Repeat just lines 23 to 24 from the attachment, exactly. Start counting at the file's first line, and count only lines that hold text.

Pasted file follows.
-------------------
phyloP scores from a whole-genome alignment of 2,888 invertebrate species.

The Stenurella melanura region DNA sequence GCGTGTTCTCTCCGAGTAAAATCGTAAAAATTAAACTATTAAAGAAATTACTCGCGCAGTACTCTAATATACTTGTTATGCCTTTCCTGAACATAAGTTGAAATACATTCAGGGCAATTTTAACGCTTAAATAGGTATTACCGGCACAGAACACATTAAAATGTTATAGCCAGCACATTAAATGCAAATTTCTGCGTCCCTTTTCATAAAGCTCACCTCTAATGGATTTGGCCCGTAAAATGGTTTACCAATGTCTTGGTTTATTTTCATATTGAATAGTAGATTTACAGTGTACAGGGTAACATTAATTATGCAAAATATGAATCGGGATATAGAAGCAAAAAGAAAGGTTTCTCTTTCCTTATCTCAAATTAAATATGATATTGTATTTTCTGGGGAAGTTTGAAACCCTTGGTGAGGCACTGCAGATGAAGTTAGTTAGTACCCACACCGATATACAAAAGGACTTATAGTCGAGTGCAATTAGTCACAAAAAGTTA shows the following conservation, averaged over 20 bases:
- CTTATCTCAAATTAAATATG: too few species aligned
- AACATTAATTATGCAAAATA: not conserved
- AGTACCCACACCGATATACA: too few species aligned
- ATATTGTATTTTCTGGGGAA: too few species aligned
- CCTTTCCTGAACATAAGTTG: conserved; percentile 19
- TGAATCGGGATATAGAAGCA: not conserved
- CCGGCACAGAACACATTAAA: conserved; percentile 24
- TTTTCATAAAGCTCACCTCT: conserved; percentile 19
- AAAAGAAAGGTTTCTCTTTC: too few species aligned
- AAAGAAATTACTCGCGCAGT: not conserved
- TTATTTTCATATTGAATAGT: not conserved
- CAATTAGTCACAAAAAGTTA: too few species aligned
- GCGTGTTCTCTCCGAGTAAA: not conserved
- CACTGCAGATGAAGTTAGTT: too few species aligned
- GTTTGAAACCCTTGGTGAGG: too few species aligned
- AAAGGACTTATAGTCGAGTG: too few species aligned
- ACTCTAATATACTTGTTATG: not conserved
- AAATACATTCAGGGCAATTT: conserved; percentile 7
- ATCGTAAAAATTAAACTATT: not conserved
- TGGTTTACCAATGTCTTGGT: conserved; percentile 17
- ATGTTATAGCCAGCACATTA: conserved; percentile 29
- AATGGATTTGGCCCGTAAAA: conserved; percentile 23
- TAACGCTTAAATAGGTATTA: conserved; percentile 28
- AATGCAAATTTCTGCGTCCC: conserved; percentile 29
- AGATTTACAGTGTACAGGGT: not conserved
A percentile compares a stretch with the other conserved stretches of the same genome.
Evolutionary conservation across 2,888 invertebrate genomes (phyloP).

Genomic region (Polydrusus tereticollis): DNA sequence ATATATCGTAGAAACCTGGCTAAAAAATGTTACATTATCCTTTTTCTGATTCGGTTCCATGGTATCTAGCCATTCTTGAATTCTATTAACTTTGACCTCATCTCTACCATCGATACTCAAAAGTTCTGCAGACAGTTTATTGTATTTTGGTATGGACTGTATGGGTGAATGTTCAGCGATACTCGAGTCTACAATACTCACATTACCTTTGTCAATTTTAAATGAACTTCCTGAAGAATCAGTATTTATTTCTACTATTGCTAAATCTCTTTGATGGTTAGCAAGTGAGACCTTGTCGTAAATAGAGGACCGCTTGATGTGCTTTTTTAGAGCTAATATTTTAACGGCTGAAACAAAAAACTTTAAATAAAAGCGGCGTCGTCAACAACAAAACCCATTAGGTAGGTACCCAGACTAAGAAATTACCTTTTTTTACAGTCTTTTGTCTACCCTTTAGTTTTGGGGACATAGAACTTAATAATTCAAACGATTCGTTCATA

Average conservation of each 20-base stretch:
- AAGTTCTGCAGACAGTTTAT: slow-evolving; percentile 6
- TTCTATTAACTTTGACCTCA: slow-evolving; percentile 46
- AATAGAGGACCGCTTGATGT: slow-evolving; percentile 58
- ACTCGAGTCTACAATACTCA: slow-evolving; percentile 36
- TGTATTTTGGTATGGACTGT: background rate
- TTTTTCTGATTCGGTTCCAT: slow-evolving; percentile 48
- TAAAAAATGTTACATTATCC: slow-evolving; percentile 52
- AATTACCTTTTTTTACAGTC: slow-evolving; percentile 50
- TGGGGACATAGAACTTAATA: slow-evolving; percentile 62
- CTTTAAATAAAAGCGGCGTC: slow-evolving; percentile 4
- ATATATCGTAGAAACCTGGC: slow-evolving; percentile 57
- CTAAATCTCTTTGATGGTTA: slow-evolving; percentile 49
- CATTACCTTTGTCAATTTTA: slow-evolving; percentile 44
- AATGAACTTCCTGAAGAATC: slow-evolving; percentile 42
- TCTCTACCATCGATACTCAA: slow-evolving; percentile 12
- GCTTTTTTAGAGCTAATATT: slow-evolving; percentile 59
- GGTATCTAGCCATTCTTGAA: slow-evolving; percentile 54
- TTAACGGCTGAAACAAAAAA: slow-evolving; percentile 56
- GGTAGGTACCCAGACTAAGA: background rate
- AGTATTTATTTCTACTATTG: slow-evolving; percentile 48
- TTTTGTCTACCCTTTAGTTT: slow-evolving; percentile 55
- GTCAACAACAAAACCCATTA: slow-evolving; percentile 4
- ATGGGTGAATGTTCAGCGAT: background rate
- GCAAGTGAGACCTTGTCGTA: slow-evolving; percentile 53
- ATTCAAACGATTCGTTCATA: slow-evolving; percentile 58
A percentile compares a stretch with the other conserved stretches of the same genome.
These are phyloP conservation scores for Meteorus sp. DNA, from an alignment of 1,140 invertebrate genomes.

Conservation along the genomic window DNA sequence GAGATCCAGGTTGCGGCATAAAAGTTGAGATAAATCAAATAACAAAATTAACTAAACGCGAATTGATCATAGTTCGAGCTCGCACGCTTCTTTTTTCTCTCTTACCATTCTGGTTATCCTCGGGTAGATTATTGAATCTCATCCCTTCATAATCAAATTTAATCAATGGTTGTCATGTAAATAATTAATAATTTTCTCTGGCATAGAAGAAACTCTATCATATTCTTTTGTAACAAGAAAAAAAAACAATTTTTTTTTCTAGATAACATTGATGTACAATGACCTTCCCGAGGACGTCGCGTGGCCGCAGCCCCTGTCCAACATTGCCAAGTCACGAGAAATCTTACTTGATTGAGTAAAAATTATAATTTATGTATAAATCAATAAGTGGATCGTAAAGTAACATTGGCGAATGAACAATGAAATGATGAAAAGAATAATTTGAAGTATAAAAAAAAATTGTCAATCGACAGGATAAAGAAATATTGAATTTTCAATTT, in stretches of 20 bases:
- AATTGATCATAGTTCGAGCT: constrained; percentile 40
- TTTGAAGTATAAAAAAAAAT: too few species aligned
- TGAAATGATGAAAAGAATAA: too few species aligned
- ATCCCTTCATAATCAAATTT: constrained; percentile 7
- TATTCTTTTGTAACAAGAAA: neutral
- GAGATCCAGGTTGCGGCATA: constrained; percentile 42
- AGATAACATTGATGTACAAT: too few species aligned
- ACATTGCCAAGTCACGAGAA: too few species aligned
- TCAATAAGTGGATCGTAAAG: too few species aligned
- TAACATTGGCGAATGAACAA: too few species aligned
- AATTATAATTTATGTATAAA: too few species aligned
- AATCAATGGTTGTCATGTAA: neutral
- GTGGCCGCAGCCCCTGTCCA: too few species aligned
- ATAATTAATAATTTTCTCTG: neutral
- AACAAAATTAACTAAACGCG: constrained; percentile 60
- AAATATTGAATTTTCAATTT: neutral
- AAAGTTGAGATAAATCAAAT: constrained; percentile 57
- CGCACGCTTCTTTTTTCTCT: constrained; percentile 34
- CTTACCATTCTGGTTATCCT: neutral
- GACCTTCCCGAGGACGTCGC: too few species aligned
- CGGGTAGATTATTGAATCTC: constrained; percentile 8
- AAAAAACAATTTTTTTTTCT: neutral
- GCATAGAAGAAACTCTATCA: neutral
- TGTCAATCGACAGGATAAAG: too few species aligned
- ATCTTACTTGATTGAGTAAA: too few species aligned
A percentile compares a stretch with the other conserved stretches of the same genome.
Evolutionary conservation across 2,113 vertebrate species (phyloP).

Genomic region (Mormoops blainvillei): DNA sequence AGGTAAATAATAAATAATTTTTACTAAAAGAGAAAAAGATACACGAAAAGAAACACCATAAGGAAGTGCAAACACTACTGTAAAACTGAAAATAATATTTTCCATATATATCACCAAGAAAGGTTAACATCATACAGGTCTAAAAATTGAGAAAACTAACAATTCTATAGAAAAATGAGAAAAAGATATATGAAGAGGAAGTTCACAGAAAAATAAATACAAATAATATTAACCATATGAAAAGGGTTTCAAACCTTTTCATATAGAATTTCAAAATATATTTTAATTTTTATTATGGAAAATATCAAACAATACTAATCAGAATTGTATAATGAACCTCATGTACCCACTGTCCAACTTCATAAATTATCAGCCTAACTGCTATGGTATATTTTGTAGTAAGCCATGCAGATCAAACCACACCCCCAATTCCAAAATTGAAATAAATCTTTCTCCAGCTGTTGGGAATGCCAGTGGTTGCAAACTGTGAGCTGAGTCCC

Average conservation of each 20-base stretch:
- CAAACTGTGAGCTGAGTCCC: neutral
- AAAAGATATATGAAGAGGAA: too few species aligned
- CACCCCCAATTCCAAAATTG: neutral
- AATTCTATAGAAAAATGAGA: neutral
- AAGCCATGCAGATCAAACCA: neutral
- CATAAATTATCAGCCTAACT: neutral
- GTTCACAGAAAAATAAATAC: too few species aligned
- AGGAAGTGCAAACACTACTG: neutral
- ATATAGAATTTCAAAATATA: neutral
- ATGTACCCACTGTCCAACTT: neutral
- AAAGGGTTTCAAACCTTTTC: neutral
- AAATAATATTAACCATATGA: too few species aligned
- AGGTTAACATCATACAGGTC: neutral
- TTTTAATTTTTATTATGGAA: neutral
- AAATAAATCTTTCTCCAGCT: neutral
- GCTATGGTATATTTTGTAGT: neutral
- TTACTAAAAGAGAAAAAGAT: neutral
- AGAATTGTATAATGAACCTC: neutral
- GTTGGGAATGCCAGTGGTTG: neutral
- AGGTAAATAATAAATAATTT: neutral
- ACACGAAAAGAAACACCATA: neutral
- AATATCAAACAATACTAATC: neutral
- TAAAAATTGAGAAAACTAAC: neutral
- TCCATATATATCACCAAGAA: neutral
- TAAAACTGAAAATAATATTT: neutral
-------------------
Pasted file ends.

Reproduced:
- ATGTTATAGCCAGCACATTA: conserved; percentile 29
- AATGGATTTGGCCCGTAAAA: conserved; percentile 23